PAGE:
A Jordanian royal committee announced on Sunday that it had submitted proposals for political reform to King Abdullah.
The king formed the Royal Committee to Modernise the Political System in June. It is comprised of former ministers, loyalist academics and other pro-government figures.
The proposals leave the significant powers in the country in the hands of the king.
But they also aim to create national political parties and “solid parliamentary blocks capable of cohesive legislative and monitoring roles”, the committee said on its website.
The 130-member Chamber of Deputies legislature is mostly ceremonial and few deputies belong to political parties.
The parliament is dominated by members of tribes, mostly from outlying areas, elected on behalf of their districts.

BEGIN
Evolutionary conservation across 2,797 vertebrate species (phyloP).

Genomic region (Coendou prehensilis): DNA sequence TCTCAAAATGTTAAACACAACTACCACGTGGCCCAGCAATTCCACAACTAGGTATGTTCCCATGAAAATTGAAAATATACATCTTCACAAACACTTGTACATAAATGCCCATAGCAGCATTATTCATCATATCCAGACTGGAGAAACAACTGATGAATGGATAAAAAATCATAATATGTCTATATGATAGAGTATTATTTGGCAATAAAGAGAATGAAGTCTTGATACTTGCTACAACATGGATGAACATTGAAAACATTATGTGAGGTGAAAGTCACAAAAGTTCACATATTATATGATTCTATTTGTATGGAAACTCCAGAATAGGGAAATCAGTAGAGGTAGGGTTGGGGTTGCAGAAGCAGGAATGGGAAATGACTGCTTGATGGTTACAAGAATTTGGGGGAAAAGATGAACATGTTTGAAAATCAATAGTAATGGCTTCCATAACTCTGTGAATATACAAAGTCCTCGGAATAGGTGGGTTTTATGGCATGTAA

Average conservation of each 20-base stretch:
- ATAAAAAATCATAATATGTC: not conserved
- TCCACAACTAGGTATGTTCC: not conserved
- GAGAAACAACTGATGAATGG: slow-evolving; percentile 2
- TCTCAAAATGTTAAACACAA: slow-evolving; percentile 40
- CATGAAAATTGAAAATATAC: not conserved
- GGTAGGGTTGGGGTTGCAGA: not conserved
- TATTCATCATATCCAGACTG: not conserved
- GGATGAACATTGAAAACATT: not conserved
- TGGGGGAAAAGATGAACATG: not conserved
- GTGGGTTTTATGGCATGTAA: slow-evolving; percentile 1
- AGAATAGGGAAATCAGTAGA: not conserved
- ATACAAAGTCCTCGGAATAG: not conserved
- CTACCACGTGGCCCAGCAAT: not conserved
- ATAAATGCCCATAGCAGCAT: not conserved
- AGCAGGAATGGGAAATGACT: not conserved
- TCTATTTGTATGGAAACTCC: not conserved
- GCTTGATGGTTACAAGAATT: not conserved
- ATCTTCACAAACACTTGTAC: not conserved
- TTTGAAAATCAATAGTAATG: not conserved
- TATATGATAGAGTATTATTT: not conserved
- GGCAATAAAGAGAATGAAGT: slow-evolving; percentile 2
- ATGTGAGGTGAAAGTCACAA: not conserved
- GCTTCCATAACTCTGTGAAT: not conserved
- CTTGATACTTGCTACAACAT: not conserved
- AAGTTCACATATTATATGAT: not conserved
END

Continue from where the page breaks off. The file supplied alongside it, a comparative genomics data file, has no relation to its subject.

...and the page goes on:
Jordan is experiencing a severe economic downturn.
The centrepiece of the reform proposals is a new election law.
It allows some candidates from political parties to run for parliament across districts. Half of the seats would be reserved for political parties.
Deputies would not be allowed to do business with the government through any companies they may own, and ministers cannot be deputies at the same time.
Upon receiving their proposals, King Abdullah told members of the committee that parties in Jordan would need “to work on strengthening their tools in the coming phase to convince the citizens of their programmes”.